Kentucky Mesonet has 66 weather stations collecting data in 65 counties.

WKU

As many as 200 Western Kentucky University employees will soon pay at least five times for health benefits.

Members of the building services, grounds, landscaping and recycling departments are being outsourced August 1 to Sodexo Management Services.

Those making minimum pay will get a dollar-an-hour raise, while a smaller group making more than that will get an hourly boost of between 54 and 95 cents.

WKU Human Resources director Tony Glisson said the move is in response to a $6 million budget cut from the state announced earlier this year.

“When that type of reduction occurs, the university has to look deep and wide for opportunities to reduce costs, become more efficient, to look for creative arrangements, new partnerships that may not have been in place previously,” he said.

WKU

Western Kentucky University is dropping the cost of its dual credit courses.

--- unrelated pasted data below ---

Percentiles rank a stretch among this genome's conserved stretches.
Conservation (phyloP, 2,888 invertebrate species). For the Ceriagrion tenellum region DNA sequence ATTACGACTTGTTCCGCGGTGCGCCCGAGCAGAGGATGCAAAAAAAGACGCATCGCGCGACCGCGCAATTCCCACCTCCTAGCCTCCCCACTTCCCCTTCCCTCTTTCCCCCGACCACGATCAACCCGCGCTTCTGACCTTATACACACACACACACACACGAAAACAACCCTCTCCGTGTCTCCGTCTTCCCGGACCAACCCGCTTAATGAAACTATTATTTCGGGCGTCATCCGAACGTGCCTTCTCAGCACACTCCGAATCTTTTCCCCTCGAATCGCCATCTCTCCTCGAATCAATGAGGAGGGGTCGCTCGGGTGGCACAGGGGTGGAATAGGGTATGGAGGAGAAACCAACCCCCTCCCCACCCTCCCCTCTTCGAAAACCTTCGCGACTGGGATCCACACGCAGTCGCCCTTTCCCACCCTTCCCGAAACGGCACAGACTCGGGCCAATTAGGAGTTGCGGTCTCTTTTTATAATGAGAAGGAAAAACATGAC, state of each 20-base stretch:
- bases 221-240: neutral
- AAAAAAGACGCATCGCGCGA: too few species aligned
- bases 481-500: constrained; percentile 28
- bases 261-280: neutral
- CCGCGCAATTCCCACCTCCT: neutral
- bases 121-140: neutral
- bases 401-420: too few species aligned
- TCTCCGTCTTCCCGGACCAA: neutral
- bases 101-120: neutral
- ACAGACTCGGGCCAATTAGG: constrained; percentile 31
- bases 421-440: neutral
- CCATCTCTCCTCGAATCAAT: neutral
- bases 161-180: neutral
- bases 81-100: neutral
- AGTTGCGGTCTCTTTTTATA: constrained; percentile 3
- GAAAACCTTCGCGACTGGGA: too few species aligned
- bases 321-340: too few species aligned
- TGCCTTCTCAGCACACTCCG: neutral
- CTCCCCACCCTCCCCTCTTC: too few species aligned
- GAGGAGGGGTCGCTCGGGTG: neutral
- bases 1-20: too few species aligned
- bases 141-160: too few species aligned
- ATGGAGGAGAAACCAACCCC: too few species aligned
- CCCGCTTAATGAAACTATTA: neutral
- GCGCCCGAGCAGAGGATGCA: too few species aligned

The cost of a three-hour course will now be $156, down from the previous rate of $210.

The move follows the recent announcement of a new scholarship initiative launched by Governor Matt Bevin which will provide high school seniors with up to two free dual credit courses.

The executive order issued from Gov. Bevin’s office says the goal of the scholarship initiative is for high school students to graduate with at least nine hours of postsecondary credit and to “increase the education and skill level of the Commonwealth of Kentucky’s workforce and its workforce and its workforce participation rate.”

Dewayne Neely, head of the WKU Dual Credit Program, says an increased focus on preparing students for college and work will likely increase the demand for dual credit programs.

WKU

Western Kentucky University is looking for military veterans who want to earn a college degree.